Sweet charms of the longest day

//Sweet charms of the longest day

Sweet charms of the longest day

I would like nothing better than to sit and read and write all this day, the first of summer, the year’s longest, full with sweet charms of light and softness deep into the night.
But such is the inexorable course of day and night that I have other callings. Things to tend await my attention.
Long day, short night, sun and moon:
Off I go, reminded of the Ashvaghosha sutra: « Like as the birds that gather in the trees of afternoon then at nightfall vanish all away, so are the separations of the world. »

By | 2015-10-02T20:14:53+01:00 juin 21st, 2008|Textes|3 Comments

About the Author:

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Enseignante Zen et poète, Sensei Amy “Tu es cela” Hollowell est née et a grandi à Minneapolis, aux Etats-Unis. Arrivée en France en 1981 pour étudier la littérature et l’histoire, elle y est restée, s’installant à Paris, où elle élève ses deux enfants et gagne sa vie en tant que journaliste. The Zen teacher and poet Amy “Tu es cela” Hollowell Sensei was born and raised in Minneapolis, but came to France in 1981 to study literature and history and has lived in Paris ever since, raising her two children and making a living as a journalist.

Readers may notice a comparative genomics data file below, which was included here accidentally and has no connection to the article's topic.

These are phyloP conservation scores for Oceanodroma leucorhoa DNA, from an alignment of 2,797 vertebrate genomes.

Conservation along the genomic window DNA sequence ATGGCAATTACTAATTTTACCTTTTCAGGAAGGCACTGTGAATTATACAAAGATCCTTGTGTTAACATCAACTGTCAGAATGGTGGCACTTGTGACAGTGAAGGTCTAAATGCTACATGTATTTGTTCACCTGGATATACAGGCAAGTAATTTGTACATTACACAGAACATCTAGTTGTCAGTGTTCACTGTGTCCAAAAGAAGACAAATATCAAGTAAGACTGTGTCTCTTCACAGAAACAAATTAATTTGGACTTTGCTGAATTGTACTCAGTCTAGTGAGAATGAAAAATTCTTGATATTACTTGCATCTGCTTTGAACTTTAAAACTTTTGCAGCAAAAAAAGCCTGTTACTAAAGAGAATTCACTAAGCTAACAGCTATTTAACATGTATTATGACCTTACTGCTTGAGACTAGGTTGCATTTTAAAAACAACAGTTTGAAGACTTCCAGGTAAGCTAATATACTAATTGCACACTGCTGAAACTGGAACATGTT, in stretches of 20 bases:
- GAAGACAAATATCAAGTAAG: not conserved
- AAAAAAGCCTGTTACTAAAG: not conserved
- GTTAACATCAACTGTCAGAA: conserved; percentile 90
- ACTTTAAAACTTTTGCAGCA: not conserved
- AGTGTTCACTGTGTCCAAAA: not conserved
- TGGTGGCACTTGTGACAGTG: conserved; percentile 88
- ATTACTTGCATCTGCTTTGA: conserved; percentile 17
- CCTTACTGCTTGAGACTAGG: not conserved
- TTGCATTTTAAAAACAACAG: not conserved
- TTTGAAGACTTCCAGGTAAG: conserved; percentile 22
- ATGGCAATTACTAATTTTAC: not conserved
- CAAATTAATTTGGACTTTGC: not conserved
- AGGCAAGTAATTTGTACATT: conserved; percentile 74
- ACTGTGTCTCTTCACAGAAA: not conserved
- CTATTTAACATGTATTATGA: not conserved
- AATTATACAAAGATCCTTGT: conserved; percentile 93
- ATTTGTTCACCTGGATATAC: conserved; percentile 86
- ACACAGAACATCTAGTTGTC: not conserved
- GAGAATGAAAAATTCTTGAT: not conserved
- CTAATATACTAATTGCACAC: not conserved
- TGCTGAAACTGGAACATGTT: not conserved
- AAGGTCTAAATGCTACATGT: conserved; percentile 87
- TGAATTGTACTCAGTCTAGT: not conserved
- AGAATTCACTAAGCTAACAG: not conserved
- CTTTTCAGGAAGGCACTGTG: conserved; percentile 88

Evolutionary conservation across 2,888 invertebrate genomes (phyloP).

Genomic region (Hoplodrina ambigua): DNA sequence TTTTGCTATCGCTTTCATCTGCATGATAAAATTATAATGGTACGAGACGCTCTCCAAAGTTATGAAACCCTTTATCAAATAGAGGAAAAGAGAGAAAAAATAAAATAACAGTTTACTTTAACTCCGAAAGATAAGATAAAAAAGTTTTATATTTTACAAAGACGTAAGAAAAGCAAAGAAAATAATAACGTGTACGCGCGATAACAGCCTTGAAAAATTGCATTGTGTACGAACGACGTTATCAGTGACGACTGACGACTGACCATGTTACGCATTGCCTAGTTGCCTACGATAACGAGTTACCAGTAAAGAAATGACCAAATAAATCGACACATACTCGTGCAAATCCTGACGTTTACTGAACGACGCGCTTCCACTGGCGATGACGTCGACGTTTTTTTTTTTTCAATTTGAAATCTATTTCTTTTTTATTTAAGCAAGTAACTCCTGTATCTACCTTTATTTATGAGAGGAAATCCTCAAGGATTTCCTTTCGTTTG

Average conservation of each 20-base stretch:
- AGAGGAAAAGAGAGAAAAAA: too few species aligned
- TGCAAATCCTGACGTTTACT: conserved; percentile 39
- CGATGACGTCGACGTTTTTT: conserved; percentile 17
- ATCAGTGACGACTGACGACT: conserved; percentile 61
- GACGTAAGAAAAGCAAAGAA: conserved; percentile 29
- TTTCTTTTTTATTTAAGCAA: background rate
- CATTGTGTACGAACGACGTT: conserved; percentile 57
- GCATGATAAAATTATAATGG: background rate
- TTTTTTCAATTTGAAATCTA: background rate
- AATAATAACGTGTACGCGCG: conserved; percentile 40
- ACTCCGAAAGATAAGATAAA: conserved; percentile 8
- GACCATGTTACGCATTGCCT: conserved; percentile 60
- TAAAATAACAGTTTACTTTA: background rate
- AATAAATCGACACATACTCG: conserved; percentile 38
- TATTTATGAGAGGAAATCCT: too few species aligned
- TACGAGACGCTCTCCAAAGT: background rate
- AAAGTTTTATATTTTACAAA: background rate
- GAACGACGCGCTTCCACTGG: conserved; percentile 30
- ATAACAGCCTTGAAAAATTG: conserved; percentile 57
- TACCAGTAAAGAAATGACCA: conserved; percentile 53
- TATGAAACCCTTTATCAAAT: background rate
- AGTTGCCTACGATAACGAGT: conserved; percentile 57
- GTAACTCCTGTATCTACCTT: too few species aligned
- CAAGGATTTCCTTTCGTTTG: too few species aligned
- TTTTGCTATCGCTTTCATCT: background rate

3 Comments

  1. wild primula 23 juin 2008 at 23 h 32 min - Reply

    Silence = the absence of interpretation/projection on the screens of our minds?
    The concept of "silence" – is just as susceptible to misinterpretations as any spoken word is….

  2. tu es cela 23 juin 2008 at 23 h 11 min - Reply

    It cannot be said, and we are saying it all the time.

  3. Ting 22 juin 2008 at 13 h 24 min - Reply

    Just found some nice quotes from Ludwig Wittgenstein.
    I hope you don’t mind if I share them here.

    “Death is not an event in life: we do not live to experience death. If we take eternity to mean not infinite temporal duration but timelessness, then eternal life belongs to those who live in the present.”

    “(on Sartre) Hell isn’t other people. Hell is yourself.”

    “What can be said at all can be said clearly; and whereof one cannot speak thereof one must be silent”

    This last quote started me thinking.
    Silence is just as susceptible to misinterpretations as any spoken word is.
    What about:

    “(on Wittgenstein) Whereof one cannot speak thereof one cannot be silent.”

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